Additionally, the physical side of equine therapy helps an alcoholic focus on a productive task. Alcoholics use drinking as a primary leisure activity. As a result, they lose interest in former favorite activities and are often unable to picture leisure time without drinking. Although equine care is difficult, many alcoholics find it becomes pleasurable. This sets them up to rediscover old hobbies and find new ones, gradually redefining what it means to relax and find enjoyment. During equine therapy, alcoholics also build cognitive and interpersonal skills. Horses are kind and personable animals that give genuine feedback. Many people struggling with addiction crave kindness after long periods of negative attention for addictive behavior. They also crave honest feedback, as many times, their loved ones have withheld from them their true emotions – either about the difficulty they face during the addict’s time with them or the chances of reconciliation. Alcoholics themselves have learned to hide their addictions and corresponding behaviors. Horses don’t lie or hide anything, so alcoholics can relearn how to have honest interactions.
Unlike people, horses do not enable negative actions. Sometimes a horse won’t cooperate with what an alcoholic wants it to do during therapy. When that happens, it becomes the person’s responsibility to figure out why and change his or her behavior. The alcoholic can’t blame the horse; the animal doesn’t know it isn’t cooperating, because it cannot speak to or reason with people. Thus, the focus of an equine therapy relationship is in building trust rather than manipulating, lying, or using force to achieve desired behavior.
Equine therapy challenges alcoholics to deal with difficult situations. No one “reads” a horse perfectly the first time. The frustration or anger an alcoholic feels when making a mistake might be overwhelming. In time, however, he or she will learn to deal with frustration constructively. The alcoholic learns to say, “Okay, that’s one way that didn’t work. What can I try next?” He or she can transfer this approach to life outside equine therapy or a treatment facility, which increases the chance of long-term sobriety. Many alcoholics find offices and other traditional therapy settings intimidating. However, the outdoor setting of equine therapy encourages them to open up more. The presence of a certified therapist ensures the environment is controlled, and neither the humans nor animals feel threatened. Thus, the alcoholic doesn’t have to concentrate on weighing his or her words or avoiding reactions from peers. When the alcoholic gives the horse what it needs, he or she receives instant positive reinforcement. Gradually, he or she comes to expect positive reinforcement from people and is more able to give it in return.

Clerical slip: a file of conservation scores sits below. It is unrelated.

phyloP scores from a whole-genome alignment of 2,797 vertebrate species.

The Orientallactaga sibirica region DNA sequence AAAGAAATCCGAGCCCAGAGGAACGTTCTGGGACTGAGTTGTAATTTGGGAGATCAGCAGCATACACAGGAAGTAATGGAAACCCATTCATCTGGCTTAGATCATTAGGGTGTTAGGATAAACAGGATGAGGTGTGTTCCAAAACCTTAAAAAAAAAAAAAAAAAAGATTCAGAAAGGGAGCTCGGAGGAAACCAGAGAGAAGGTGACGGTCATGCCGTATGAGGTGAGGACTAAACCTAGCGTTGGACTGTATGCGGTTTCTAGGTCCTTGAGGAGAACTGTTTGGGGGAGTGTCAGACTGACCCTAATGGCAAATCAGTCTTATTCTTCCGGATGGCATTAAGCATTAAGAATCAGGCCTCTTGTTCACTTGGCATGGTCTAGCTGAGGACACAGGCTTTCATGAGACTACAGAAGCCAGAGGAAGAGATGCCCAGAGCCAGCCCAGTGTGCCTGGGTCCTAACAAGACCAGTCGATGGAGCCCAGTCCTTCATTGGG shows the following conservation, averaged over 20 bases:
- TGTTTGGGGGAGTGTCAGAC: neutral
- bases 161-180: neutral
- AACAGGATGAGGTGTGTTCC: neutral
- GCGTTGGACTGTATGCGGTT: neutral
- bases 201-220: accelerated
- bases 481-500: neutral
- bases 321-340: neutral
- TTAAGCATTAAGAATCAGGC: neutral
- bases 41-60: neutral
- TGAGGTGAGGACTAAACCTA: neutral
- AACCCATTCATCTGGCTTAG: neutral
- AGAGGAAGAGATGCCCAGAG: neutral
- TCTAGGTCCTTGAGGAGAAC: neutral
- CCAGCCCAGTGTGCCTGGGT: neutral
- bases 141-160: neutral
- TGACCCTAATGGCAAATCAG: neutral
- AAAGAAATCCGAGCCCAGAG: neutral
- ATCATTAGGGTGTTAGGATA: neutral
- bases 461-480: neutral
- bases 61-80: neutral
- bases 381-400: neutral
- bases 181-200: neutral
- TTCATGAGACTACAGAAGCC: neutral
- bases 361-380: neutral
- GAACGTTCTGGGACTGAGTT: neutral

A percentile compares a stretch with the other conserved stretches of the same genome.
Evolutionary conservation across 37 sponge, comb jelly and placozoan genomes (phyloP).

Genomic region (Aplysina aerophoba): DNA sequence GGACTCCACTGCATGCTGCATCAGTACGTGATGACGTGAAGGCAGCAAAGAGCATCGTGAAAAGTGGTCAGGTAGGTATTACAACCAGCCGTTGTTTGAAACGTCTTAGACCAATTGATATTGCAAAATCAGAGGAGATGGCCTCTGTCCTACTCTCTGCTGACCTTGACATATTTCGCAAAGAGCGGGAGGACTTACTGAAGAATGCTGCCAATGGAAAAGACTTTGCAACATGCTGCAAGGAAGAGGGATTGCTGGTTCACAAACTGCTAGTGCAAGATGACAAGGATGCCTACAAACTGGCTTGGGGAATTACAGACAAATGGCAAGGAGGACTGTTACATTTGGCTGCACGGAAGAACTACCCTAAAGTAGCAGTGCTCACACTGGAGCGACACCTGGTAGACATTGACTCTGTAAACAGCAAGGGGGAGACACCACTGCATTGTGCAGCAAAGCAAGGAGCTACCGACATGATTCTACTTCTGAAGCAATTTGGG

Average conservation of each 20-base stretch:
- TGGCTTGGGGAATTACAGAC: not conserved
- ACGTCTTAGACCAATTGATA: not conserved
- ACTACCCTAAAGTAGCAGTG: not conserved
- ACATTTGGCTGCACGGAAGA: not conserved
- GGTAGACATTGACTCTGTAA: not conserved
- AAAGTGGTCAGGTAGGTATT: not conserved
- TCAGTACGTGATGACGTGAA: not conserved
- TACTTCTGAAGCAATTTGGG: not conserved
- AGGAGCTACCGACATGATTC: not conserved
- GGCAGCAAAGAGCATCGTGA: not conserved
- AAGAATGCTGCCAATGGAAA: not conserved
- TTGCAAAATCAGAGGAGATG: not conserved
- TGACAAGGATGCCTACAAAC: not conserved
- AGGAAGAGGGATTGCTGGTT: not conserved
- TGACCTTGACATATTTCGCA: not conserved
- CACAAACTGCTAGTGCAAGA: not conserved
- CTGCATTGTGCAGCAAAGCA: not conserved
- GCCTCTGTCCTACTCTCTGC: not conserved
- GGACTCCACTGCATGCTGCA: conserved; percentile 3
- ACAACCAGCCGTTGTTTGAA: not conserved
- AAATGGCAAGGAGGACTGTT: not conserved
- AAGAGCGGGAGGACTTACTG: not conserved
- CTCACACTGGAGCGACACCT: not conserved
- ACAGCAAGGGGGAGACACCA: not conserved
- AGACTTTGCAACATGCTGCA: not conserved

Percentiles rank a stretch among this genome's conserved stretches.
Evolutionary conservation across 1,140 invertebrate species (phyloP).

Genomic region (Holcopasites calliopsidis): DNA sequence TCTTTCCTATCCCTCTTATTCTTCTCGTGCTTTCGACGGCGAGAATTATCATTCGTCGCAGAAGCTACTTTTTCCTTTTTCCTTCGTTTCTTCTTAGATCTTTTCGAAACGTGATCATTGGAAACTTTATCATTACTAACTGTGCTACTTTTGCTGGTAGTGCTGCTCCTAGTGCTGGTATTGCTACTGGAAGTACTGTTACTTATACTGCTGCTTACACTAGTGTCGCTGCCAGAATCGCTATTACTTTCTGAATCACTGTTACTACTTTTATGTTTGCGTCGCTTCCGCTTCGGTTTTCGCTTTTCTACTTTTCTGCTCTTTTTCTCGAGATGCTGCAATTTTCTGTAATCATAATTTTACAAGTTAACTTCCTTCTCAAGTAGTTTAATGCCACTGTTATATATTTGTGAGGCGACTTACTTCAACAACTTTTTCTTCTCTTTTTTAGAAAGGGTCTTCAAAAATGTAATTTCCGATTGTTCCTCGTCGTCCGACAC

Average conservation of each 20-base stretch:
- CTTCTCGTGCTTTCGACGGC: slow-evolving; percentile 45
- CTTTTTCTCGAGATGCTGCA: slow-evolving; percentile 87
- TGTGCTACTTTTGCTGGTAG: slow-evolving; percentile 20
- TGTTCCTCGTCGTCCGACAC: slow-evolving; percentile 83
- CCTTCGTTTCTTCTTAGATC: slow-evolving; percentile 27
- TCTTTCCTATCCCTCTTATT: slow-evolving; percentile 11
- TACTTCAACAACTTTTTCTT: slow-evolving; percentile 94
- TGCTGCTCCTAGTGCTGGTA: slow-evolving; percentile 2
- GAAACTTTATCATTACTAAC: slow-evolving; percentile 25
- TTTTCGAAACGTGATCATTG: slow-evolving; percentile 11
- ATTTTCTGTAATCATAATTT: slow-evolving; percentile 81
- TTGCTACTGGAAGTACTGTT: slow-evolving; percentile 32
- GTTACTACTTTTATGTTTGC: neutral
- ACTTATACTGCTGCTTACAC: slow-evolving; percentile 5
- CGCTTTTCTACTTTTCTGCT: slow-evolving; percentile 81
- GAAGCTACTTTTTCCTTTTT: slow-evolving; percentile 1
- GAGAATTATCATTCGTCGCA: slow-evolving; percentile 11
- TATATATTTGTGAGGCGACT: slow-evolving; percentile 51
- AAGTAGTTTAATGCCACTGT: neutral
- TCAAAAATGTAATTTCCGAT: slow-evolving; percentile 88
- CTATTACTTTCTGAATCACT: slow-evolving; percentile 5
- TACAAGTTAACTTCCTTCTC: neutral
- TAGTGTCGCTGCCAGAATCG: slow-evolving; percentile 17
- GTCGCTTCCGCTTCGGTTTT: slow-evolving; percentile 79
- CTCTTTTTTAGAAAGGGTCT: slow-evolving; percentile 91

Alcoholics drink to deal with anxiety, anger, depression, and several other negative emotions. Equine therapy helps them process these emotions healthfully, psychologically as well as physically. Working with horses releases endorphins, which increases positive emotions. Endorphins also help balance mood-regulating hormones. This alleviates some of the withdrawal’s psychological symptoms and keeps alcoholics from drinking to cope.
Research shows that as little as five minutes of interaction with a horse releases endorphins, serotonin, and other “feel good” bodily chemicals. Over time, an alcoholic learns he or she would rather get these feelings from equine therapy and associated relationships than a bottle. He or she will also find the release of these substances no longer comes with backlash as it did during alcoholism.
Equine therapy is not for everyone, but a great number of alcoholics have found it beneficial. You might consider it if you’ve worked with animals before, had pets growing up, or have a particular interest in horses. Even if not, your doctor and other clinicians may recommend it as a way to stretch and challenge yourself. In conjunction with traditional therapy, equine therapy increases your chances of long-term sobriety and healthy relationships with animals and people.
If you are interested in learning more about equine and other therapy, contact us. In addition, contact us if you have an alcohol dependency or other addiction. Together, we will determine if equine therapy can help you.”
Be well, Maryland Recovery